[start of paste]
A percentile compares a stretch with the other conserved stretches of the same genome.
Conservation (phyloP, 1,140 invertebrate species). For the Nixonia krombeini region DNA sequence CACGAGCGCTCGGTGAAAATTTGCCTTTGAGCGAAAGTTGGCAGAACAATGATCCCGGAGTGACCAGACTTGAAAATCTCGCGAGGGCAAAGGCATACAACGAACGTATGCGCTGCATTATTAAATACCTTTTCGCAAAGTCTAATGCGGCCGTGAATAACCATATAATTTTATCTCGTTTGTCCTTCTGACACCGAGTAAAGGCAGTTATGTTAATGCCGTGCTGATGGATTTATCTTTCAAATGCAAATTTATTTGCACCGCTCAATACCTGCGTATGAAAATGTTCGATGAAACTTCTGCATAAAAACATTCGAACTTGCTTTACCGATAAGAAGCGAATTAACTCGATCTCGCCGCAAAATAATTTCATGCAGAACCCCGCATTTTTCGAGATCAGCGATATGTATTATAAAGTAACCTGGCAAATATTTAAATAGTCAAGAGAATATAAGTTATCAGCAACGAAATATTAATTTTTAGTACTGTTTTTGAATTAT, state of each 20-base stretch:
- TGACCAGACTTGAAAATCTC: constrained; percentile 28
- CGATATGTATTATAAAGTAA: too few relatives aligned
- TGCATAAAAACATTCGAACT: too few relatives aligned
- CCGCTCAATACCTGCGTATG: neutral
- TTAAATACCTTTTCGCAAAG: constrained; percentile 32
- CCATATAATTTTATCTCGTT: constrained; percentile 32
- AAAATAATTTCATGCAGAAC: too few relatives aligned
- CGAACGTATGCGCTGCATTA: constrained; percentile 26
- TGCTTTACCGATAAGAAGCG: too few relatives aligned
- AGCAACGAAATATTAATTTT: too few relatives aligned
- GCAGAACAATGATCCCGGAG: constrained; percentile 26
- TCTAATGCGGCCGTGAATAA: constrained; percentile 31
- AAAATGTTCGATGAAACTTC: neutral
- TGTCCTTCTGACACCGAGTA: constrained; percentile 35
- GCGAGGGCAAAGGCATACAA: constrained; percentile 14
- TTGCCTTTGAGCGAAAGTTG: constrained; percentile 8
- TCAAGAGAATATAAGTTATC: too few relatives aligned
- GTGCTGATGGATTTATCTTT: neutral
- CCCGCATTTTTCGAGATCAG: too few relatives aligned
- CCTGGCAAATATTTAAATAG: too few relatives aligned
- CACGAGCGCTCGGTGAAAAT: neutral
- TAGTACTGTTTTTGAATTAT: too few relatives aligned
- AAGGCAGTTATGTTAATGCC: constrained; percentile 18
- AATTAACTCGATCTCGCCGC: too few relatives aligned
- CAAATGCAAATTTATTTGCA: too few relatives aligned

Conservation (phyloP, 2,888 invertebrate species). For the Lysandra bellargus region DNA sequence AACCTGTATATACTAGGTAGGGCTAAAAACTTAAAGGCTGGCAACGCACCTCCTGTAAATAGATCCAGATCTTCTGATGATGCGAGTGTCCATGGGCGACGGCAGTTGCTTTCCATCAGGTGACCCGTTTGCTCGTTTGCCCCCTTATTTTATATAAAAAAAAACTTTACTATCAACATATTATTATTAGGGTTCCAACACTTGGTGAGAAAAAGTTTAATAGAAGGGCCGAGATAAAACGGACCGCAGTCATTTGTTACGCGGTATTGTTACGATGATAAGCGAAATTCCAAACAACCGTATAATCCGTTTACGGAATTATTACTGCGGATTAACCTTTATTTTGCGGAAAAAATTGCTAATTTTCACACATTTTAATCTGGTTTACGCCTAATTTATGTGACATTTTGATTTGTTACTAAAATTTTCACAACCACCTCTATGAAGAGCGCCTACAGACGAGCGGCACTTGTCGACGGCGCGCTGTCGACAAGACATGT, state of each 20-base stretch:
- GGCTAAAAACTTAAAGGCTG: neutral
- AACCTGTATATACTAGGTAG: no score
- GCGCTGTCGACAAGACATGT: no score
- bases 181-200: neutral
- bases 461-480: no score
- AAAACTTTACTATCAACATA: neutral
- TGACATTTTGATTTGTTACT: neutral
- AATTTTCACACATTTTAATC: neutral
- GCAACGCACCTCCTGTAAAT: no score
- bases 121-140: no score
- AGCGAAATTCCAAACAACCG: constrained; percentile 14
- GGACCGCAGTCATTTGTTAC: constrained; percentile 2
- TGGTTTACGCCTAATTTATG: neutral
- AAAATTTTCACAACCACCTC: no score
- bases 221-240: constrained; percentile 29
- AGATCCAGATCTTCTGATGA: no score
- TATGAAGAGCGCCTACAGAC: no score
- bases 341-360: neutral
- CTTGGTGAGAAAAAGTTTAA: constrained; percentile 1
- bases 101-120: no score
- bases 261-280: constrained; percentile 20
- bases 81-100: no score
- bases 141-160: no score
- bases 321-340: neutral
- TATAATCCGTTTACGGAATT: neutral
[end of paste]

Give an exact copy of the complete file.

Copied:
A percentile compares a stretch with the other conserved stretches of the same genome.
Conservation (phyloP, 1,140 invertebrate species). For the Nixonia krombeini region DNA sequence CACGAGCGCTCGGTGAAAATTTGCCTTTGAGCGAAAGTTGGCAGAACAATGATCCCGGAGTGACCAGACTTGAAAATCTCGCGAGGGCAAAGGCATACAACGAACGTATGCGCTGCATTATTAAATACCTTTTCGCAAAGTCTAATGCGGCCGTGAATAACCATATAATTTTATCTCGTTTGTCCTTCTGACACCGAGTAAAGGCAGTTATGTTAATGCCGTGCTGATGGATTTATCTTTCAAATGCAAATTTATTTGCACCGCTCAATACCTGCGTATGAAAATGTTCGATGAAACTTCTGCATAAAAACATTCGAACTTGCTTTACCGATAAGAAGCGAATTAACTCGATCTCGCCGCAAAATAATTTCATGCAGAACCCCGCATTTTTCGAGATCAGCGATATGTATTATAAAGTAACCTGGCAAATATTTAAATAGTCAAGAGAATATAAGTTATCAGCAACGAAATATTAATTTTTAGTACTGTTTTTGAATTAT, state of each 20-base stretch:
- TGACCAGACTTGAAAATCTC: constrained; percentile 28
- CGATATGTATTATAAAGTAA: too few relatives aligned
- TGCATAAAAACATTCGAACT: too few relatives aligned
- CCGCTCAATACCTGCGTATG: neutral
- TTAAATACCTTTTCGCAAAG: constrained; percentile 32
- CCATATAATTTTATCTCGTT: constrained; percentile 32
- AAAATAATTTCATGCAGAAC: too few relatives aligned
- CGAACGTATGCGCTGCATTA: constrained; percentile 26
- TGCTTTACCGATAAGAAGCG: too few relatives aligned
- AGCAACGAAATATTAATTTT: too few relatives aligned
- GCAGAACAATGATCCCGGAG: constrained; percentile 26
- TCTAATGCGGCCGTGAATAA: constrained; percentile 31
- AAAATGTTCGATGAAACTTC: neutral
- TGTCCTTCTGACACCGAGTA: constrained; percentile 35
- GCGAGGGCAAAGGCATACAA: constrained; percentile 14
- TTGCCTTTGAGCGAAAGTTG: constrained; percentile 8
- TCAAGAGAATATAAGTTATC: too few relatives aligned
- GTGCTGATGGATTTATCTTT: neutral
- CCCGCATTTTTCGAGATCAG: too few relatives aligned
- CCTGGCAAATATTTAAATAG: too few relatives aligned
- CACGAGCGCTCGGTGAAAAT: neutral
- TAGTACTGTTTTTGAATTAT: too few relatives aligned
- AAGGCAGTTATGTTAATGCC: constrained; percentile 18
- AATTAACTCGATCTCGCCGC: too few relatives aligned
- CAAATGCAAATTTATTTGCA: too few relatives aligned

Conservation (phyloP, 2,888 invertebrate species). For the Lysandra bellargus region DNA sequence AACCTGTATATACTAGGTAGGGCTAAAAACTTAAAGGCTGGCAACGCACCTCCTGTAAATAGATCCAGATCTTCTGATGATGCGAGTGTCCATGGGCGACGGCAGTTGCTTTCCATCAGGTGACCCGTTTGCTCGTTTGCCCCCTTATTTTATATAAAAAAAAACTTTACTATCAACATATTATTATTAGGGTTCCAACACTTGGTGAGAAAAAGTTTAATAGAAGGGCCGAGATAAAACGGACCGCAGTCATTTGTTACGCGGTATTGTTACGATGATAAGCGAAATTCCAAACAACCGTATAATCCGTTTACGGAATTATTACTGCGGATTAACCTTTATTTTGCGGAAAAAATTGCTAATTTTCACACATTTTAATCTGGTTTACGCCTAATTTATGTGACATTTTGATTTGTTACTAAAATTTTCACAACCACCTCTATGAAGAGCGCCTACAGACGAGCGGCACTTGTCGACGGCGCGCTGTCGACAAGACATGT, state of each 20-base stretch:
- GGCTAAAAACTTAAAGGCTG: neutral
- AACCTGTATATACTAGGTAG: no score
- GCGCTGTCGACAAGACATGT: no score
- bases 181-200: neutral
- bases 461-480: no score
- AAAACTTTACTATCAACATA: neutral
- TGACATTTTGATTTGTTACT: neutral
- AATTTTCACACATTTTAATC: neutral
- GCAACGCACCTCCTGTAAAT: no score
- bases 121-140: no score
- AGCGAAATTCCAAACAACCG: constrained; percentile 14
- GGACCGCAGTCATTTGTTAC: constrained; percentile 2
- TGGTTTACGCCTAATTTATG: neutral
- AAAATTTTCACAACCACCTC: no score
- bases 221-240: constrained; percentile 29
- AGATCCAGATCTTCTGATGA: no score
- TATGAAGAGCGCCTACAGAC: no score
- bases 341-360: neutral
- CTTGGTGAGAAAAAGTTTAA: constrained; percentile 1
- bases 101-120: no score
- bases 261-280: constrained; percentile 20
- bases 81-100: no score
- bases 141-160: no score
- bases 321-340: neutral
- TATAATCCGTTTACGGAATT: neutral